Affordable Aluminum Cutting

I know this has been discussed many times, however I haven’t found what I’m looking for.

Does Inventables or Amazon sell an affordable 1/8" end mill that is good for aluminum cutting? I’m currently using a Kodiak KCT149560 1/8" end mill which works WONDERFULLY when they are new. However they start dulling after about 10 hours of use (at 0.005in depth per pass) and currently cost $24.50 each on Amazon. Which makes them cost prohibitive to use for the mending plates that I’m making.

Pictured is a brand new Kyocera (not super cheap) end mill on the left, and a Kodiak with about 15 hours of use on the right. The Kodiak still works A LOT better, the Kyocera leaves really rough edges and I’m certain that it will miscut pretty often as loud as it is.

Any advise would be hugely appreciated… I don’t want to have to give up entirely on aluminum milling.

Any mist/coolant or air?

Haven’t been using coolant. I’m guessing that would make it dull slower. What would you recommend for X-Carve?

Looks like things are getting hot. Put RPMS on minimum and increase your feed speed. I use Destiny Viper bits and they last a lot longer than that. But, I now also use flood cooling. Stick with two flutes. Also, there are many types of aluminum. I mill 6061 almost excclusively in T6 temper. Some other types are really gummy. You need some method to get the chips out of there - like air jet, mist or flood cooling. That really helps.

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Like Earwigger mention, heat seem to have been present.
Would you care to elaborate feeds/rpm used, along with material grade/thickness?

The Xcarve isn’t a rigid machine so when it comes to aluminium your mileage may vary, one way to deal with this is shallow depth of cut like you are doing.
Downside is that the bit end up doing long hrs and only the 0.005" of the tip is utilized.

Using a different tool path strategy may allow deeper cut per pass (entering by helical motion) but with a shallow step-over in order to keep the load within comfort. This utilise a longer part of the cutter and should reduce overall carve time as MRR is easier to bump up.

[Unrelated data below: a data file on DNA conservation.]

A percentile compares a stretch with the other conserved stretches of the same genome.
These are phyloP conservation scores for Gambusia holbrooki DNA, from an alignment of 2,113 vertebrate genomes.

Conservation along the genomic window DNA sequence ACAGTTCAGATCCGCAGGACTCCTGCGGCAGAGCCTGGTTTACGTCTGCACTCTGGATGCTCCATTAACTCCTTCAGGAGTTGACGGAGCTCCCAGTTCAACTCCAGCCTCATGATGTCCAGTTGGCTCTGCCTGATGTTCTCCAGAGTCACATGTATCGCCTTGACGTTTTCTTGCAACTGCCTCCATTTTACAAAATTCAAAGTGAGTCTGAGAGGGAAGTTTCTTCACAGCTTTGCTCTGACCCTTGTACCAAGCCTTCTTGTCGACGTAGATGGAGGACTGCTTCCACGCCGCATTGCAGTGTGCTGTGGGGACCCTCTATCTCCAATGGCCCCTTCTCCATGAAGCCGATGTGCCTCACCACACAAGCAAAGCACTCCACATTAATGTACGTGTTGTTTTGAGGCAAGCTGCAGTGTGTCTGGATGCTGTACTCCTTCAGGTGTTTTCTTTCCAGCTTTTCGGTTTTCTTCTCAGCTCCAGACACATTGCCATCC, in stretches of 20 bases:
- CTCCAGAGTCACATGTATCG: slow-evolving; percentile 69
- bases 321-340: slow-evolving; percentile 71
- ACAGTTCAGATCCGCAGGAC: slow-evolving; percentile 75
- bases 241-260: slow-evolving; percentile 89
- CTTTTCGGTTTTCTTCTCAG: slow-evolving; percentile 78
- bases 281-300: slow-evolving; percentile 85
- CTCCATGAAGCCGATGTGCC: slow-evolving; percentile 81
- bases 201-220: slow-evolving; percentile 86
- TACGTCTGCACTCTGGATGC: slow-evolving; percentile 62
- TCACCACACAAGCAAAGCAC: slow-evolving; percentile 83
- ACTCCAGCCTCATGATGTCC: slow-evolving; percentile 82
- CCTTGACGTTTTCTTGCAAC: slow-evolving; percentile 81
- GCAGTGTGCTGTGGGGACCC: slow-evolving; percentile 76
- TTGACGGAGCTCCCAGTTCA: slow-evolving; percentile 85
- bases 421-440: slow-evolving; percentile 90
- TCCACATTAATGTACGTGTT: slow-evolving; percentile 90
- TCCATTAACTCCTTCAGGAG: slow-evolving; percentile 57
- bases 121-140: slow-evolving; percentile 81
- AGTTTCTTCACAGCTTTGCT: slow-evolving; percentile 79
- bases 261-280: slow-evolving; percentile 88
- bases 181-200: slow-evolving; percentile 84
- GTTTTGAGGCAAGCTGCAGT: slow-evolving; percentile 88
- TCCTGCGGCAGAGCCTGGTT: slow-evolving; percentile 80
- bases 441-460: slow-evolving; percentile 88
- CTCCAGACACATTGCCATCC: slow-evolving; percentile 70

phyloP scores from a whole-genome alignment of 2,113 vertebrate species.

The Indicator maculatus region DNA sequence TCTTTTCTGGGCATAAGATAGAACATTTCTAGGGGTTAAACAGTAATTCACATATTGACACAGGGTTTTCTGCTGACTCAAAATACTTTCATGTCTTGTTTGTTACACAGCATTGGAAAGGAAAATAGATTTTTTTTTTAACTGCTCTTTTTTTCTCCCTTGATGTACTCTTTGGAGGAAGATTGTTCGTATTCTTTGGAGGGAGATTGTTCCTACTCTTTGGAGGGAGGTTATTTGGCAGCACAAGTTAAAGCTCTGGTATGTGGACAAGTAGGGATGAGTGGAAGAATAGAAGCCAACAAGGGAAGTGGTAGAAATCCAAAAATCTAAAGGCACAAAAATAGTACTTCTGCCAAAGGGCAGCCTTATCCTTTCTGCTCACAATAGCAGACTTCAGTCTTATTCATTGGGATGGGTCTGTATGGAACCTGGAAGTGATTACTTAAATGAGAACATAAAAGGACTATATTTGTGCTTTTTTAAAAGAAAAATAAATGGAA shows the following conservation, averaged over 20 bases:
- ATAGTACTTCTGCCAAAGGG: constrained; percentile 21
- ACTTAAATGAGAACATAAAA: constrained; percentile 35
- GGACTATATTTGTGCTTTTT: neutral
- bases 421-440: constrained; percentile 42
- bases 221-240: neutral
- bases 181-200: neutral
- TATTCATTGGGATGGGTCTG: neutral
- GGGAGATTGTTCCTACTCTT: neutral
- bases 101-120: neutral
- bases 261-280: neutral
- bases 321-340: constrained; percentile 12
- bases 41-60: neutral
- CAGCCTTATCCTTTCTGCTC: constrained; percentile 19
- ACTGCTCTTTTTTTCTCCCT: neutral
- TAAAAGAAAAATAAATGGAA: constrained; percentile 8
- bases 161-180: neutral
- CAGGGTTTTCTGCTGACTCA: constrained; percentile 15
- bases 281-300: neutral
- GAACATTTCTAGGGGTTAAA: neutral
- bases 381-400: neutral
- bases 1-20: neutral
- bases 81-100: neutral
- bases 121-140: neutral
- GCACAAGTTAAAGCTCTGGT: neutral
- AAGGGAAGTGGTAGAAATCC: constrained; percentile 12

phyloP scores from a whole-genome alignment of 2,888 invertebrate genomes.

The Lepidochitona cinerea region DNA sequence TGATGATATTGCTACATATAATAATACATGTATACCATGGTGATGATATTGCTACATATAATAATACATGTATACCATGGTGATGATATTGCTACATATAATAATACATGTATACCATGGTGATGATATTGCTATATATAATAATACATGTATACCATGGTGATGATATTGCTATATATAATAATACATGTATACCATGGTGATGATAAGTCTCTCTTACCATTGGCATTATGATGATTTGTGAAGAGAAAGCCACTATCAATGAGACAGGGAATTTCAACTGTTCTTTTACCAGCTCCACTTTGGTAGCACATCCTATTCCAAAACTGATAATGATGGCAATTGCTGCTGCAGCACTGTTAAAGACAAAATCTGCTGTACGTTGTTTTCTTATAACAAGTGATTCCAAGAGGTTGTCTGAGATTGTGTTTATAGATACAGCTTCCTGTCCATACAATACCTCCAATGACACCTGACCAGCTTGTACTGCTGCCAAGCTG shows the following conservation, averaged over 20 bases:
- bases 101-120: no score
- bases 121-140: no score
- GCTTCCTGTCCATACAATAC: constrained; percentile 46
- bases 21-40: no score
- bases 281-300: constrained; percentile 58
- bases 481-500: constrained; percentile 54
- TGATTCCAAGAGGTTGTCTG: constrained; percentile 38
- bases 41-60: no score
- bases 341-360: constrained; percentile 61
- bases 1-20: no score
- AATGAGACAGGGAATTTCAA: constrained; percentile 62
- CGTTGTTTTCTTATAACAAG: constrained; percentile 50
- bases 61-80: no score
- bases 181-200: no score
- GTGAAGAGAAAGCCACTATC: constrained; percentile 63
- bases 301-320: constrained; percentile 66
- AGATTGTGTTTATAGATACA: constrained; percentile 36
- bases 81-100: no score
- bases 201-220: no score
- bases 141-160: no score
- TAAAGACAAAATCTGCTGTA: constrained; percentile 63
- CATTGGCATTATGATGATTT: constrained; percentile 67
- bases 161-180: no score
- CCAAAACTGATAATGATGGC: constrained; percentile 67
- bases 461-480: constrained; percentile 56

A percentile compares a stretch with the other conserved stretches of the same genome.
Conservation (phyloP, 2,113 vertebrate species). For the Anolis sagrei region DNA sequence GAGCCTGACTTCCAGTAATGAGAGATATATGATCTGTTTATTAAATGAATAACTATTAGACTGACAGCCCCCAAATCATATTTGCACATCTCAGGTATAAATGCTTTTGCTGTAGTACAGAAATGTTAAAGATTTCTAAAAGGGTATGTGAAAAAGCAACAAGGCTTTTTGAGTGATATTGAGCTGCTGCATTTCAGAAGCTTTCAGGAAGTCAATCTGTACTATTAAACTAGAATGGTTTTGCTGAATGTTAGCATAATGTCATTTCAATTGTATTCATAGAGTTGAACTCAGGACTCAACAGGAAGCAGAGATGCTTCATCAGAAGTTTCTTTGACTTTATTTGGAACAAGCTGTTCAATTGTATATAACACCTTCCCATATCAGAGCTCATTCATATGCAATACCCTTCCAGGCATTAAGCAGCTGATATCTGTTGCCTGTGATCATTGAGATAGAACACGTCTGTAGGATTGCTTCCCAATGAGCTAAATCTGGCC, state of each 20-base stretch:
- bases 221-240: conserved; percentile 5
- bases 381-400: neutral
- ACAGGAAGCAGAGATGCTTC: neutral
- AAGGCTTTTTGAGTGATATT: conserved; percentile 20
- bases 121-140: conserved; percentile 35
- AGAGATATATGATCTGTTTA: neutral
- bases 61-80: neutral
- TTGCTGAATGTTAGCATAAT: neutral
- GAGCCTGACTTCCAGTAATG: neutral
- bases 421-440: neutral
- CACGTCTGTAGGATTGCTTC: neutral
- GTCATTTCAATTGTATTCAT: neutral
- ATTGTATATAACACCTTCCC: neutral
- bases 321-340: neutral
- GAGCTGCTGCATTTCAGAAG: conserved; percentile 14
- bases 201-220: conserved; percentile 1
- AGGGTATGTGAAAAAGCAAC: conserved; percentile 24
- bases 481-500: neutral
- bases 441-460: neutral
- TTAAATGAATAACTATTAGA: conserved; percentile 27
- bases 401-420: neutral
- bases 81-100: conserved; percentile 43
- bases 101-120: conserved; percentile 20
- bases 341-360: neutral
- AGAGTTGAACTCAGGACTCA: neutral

Yup, cooling is a big aid with aluminium. I use air with a mist of denatured alcohol. I have used WD40 in the past and it works, but leave oily residue behind. Alcohol does not.

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Correct me if I’m wrong, but that Kyocera appears to be a down-cut bit. You definitely do not want to be using that on aluminum. You want to stick with up-cut to help clear out the chips.

It’s also fish-tail-end, which isn’t going to leave you a very good surface finish (not an issue if you’re milling all the way through your material). For that, you want a flat-end.


You are not wrong.

@AlexBates Look into HSS bits. Amana makes good ones… Much cheaper than Carbide or specially coated.

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For small diameter cutters like 1/8" try to use 1F or 2F bits if you intend to adapt deeper depth per cut rates (fewer flutes = better chip clearing)

For shallow depth passes like 0.005" I have had excellent results with this fairly reasonable bit, note that its shank is 6mm and 1/4" = 6.35mm so you may need a suitable collet:

it seems eveything I had to say has already been said :wink:

I use viper bits only, which are supposed to be as good as bits get for aluminium.
Use lubricant/coolant!

I recommend a similar but to the one you’re using:

Buy direct and you get 2 for the price of the one you were buying assumingly from Amazon and it’s also coated which will increase the life. The non coated variety direct is only $11 each which again, is cheaper per bit.

By the way, with the Kodiak bit, using speed 1 and 48 ipm, you can achieve the manufacturer recommended IPT and SFM.

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I buy Viper bits from Drillman1 on E-bay
. These are made specifically to cut aluminum, and not too pricey either. I use alcohol as a flood coolant (obviously not near open flame!). It cools the bit, and evaporates quickly, so it doesn’t mess up the spoilboard. Just my $.02.

does anyone have a favorite destiny 1/4" or 1/8" two flute bit they would like to share for aluminum?

I use what they call aluminum wax stick on my cutting bits and my negative kerf saw blades ,also I like a router bit with more flutes which makes smaller bites and finer shavings the bits last for long time the wax stick